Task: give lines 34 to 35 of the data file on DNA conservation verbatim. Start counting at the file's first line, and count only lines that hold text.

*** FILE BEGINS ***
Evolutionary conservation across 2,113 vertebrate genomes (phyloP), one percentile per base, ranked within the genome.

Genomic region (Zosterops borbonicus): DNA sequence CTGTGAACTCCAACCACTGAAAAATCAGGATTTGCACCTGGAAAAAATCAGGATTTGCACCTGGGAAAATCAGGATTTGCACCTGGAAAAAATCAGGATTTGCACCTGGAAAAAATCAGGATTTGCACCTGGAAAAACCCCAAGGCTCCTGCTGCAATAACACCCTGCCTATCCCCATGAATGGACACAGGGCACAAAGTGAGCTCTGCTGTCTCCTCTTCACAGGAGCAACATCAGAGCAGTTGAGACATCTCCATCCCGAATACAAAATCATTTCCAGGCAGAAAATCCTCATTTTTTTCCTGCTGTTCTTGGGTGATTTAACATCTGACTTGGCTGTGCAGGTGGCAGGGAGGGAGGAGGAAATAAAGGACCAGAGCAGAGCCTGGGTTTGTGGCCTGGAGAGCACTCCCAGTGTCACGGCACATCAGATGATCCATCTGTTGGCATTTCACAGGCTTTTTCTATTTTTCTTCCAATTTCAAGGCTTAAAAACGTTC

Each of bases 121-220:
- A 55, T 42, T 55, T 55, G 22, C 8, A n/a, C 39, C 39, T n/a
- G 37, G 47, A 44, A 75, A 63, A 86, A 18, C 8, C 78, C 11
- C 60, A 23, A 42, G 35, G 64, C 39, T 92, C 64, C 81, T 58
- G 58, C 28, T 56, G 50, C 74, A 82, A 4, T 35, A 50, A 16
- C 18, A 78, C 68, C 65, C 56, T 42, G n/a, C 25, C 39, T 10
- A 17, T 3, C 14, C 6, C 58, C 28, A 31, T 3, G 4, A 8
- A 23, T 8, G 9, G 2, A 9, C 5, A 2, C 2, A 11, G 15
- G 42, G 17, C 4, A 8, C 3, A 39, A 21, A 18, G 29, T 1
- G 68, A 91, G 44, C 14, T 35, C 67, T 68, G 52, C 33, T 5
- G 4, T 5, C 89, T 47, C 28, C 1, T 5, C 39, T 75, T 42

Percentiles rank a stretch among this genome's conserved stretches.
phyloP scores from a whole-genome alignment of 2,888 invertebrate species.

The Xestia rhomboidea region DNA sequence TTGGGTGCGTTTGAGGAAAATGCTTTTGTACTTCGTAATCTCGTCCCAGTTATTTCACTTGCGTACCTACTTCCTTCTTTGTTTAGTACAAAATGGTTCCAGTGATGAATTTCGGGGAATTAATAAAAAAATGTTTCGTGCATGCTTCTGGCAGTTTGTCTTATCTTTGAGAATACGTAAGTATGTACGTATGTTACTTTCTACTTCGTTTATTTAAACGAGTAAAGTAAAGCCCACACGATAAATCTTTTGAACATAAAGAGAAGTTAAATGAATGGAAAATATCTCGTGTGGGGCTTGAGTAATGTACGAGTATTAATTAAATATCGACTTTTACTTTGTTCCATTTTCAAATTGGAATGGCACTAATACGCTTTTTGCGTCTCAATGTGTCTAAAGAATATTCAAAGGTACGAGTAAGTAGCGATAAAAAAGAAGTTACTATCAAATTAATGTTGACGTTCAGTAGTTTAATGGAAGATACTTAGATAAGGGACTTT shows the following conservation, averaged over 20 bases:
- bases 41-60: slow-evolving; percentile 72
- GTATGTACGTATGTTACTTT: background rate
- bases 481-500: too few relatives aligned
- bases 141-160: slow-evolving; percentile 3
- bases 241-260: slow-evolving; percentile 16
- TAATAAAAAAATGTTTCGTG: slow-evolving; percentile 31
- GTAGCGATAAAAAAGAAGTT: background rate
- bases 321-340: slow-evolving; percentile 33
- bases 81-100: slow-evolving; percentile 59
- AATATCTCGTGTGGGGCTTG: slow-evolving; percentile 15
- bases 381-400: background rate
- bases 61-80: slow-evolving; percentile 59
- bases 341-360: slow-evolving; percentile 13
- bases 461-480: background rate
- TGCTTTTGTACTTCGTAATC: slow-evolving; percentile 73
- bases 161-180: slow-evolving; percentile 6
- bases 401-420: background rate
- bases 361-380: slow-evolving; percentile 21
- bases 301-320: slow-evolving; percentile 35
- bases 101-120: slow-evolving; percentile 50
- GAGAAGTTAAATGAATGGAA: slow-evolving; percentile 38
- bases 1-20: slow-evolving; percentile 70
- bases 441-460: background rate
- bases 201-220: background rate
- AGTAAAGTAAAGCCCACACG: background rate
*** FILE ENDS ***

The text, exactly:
- bases 361-380: slow-evolving; percentile 21
- bases 301-320: slow-evolving; percentile 35